following
  • Difficulty in initiating and maintaining
    respirations
  • Depression of tone and reflexes
  • Having abnormal level of consciousness (eg,
    hyperalert, irritable or lethargic)
  • Seizures
  • Referral to paediatric service
  • (Dawson Walker (2015) Sabzehei MK, Basiri B,
    Bazmamoun H. (2014))
  •  

13
  • Decisions about ongoing care/transfer of an
    unwell baby are made in consultation with
    paediatric team
  • Passive cooling for transfer at paediatricians
    discretion and as instructed by them

14
Practice points
  • All practitioners involved in the care of babies
  • Informed choice and consent
  • regular fetal surveillance education including
    appropriate use of IA for low risk women
  • education about, and use of, customised growth
    charts when these are considered appropriate
  • annual neonatal resuscitation updates
  • education that supports recognition of brain
    injury in the neonate      
  • contemporaneous documentation of intrapartum
    events by all practitioners involved in care
    which reflects information sharing with parents
    and decision-making processes, and recognising
    practitioner responsibility to uphold informed
    consent
  • regular breastfeeding education to enable
    identification of disturbances to normal newborn
    patterns of breastfeeding initiation

15
Guidance for Practice
  • Dawson Walker (2015). The Compromised neonate.
    In S. Pairman, J. Pincombe, C. Thorogood S.
    Tracy. Midwifery Preparation for practice (3rd
    ed)(pp. 1182-1202). Chatswood, NSW Churchill
    Livingstone Elsevier
  • Ministry of Health (2012). Observations of the
    mother and baby in the immediate postnatal
    period Consensus statements guiding practice.
    Wellington, New Zealand Author. Retrieved from
    http//www.midwife.org.nz/quality-practice/multidi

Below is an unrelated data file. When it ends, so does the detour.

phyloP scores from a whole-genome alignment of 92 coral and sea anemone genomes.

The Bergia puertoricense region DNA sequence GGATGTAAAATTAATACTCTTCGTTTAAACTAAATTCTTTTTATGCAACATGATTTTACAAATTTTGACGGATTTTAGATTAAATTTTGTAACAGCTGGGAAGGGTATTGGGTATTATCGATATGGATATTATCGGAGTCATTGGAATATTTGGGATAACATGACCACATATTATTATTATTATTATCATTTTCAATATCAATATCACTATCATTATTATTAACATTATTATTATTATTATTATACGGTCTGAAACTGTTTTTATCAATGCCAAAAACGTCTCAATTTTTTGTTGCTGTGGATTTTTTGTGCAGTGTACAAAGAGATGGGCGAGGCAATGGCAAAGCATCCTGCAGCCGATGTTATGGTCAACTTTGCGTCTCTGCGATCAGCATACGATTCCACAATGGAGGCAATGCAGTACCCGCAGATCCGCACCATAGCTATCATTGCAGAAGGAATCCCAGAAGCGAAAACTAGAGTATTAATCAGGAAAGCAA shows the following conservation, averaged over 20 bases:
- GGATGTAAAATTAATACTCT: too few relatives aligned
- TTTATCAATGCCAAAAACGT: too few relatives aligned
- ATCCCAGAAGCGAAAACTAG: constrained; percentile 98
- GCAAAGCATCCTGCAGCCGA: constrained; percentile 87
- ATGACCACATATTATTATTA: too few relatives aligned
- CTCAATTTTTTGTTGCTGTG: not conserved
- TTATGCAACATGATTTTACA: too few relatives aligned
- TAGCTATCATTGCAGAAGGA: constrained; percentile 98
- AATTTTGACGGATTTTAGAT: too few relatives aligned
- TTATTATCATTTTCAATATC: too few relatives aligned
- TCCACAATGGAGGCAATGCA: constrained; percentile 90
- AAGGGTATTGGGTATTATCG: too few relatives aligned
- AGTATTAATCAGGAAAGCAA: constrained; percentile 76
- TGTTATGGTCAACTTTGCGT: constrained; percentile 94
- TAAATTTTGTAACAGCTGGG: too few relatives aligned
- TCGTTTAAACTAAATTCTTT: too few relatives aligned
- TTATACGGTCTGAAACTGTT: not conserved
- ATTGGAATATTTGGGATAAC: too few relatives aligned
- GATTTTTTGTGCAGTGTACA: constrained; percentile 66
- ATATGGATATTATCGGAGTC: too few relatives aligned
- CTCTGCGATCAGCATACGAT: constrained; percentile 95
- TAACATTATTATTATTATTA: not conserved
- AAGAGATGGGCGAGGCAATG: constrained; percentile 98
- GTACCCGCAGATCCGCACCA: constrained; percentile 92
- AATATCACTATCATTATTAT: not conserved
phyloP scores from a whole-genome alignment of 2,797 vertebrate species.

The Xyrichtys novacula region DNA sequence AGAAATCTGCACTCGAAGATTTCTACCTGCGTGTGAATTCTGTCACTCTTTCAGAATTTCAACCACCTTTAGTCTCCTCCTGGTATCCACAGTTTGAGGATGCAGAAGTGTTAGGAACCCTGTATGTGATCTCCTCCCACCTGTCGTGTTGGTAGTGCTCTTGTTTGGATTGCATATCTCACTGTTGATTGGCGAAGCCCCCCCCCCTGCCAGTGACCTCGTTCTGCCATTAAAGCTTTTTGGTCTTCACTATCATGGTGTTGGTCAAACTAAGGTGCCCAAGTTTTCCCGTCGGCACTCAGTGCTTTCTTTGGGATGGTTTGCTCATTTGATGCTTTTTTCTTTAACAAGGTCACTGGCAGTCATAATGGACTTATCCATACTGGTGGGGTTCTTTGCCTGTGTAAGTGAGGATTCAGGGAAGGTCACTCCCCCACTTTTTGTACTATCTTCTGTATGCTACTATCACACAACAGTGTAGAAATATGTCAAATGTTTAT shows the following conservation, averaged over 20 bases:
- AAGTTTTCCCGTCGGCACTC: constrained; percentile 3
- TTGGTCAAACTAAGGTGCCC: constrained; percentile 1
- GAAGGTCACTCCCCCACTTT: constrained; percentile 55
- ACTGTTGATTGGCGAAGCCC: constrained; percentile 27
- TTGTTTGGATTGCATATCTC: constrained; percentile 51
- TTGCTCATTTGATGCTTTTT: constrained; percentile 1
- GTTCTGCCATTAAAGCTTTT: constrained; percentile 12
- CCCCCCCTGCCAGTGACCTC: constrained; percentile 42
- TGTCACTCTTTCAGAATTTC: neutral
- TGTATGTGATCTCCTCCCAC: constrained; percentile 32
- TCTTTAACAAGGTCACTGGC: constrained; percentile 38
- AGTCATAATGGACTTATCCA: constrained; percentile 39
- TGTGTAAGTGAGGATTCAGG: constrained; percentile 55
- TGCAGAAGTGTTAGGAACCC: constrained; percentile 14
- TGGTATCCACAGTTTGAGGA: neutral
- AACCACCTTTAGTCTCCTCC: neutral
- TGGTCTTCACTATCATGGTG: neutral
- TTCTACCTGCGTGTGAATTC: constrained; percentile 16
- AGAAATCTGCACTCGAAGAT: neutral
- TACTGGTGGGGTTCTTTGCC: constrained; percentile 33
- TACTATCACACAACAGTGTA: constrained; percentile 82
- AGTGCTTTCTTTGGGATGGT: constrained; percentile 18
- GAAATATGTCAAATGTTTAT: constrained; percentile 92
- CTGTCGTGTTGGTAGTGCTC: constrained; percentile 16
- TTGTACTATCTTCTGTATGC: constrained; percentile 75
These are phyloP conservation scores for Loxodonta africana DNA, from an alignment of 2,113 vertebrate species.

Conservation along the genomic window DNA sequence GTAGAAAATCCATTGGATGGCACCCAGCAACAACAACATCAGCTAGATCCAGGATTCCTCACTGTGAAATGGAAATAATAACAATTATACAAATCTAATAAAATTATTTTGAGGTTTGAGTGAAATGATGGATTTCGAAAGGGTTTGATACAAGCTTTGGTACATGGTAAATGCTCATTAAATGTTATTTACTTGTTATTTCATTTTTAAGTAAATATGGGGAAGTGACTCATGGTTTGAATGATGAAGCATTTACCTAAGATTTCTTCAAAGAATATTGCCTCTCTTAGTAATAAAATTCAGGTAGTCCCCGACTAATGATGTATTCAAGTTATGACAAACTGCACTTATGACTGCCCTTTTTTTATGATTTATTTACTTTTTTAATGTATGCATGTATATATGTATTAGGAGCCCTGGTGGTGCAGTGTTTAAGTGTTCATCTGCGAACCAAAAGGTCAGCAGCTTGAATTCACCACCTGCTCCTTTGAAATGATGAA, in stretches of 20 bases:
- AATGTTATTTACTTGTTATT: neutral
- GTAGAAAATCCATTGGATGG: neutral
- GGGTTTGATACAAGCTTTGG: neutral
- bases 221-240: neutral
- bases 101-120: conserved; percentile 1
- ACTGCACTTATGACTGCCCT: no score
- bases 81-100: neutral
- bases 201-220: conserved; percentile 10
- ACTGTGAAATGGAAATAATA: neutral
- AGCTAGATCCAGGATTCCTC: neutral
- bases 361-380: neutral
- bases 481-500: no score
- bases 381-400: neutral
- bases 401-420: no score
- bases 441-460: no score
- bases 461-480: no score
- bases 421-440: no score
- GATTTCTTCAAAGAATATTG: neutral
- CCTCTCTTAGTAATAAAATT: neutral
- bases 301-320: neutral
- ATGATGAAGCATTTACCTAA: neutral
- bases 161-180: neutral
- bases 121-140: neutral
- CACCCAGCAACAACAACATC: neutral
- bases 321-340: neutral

sciplinary-guidelines
  • Ministry of Health (2012). Guidelines for
    consultation with obstetric and related medical
    services (Referral Guidelines). Wellington, New
    Zealand Author. Retrieved from
    http//www.midwife.org.nz/quality-practice/multidi
    sciplinary-guidelines
  • New Zealand College of Midwives (2012).
    Assessment of fetal well-being during pregnancy
    Consensus Statement. Retrieved from
    http//www.midwife.org.nz/quality-practice/nzcom-c
    onsensus-statements
  • Royal College of Australian and New Zealand
    Obstetricians and Gynaecologists (2014).
    Intrapartum fetal surveillance clinical
    guidelines (3rd ed.). East Melbourne, Australia
    Author. Retrieved from http//www.midwife.org.nz
    /quality-practice/multidisciplinary-guidelines

16
References
  • Dawson Walker (2015). The Compromised neonate.
    In S. Pairman, J. Pincombe, C. Thorogood S.
    Tracy. Midwifery Preparation for practice (3rd
    ed)(pp. 1182-1202). Chatswood, NSW Churchill
    Livingstone Elsevier
  • PMMRC 2015. Ninth Annual Report of the Perinatal
    and Maternal Mortality Review Committee
    Reporting mortality 2013. Wellington Health
    Quality and Safety Commission 2015.
    http//www.hqsc.govt.nz/our-programmes/mrc/pmmrc
  • Sabzehei MK, Basiri B, Bazmamoun H. (2014). The
    Etiology, Clinical Type, and Short Outcome of
    Seizures in Newborns Hospitalized in Besat
    Hospital/ Hamadan/ Iran. Iran J Child Neurol.
    8(2)24-28.
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The 2010 PMMRC Report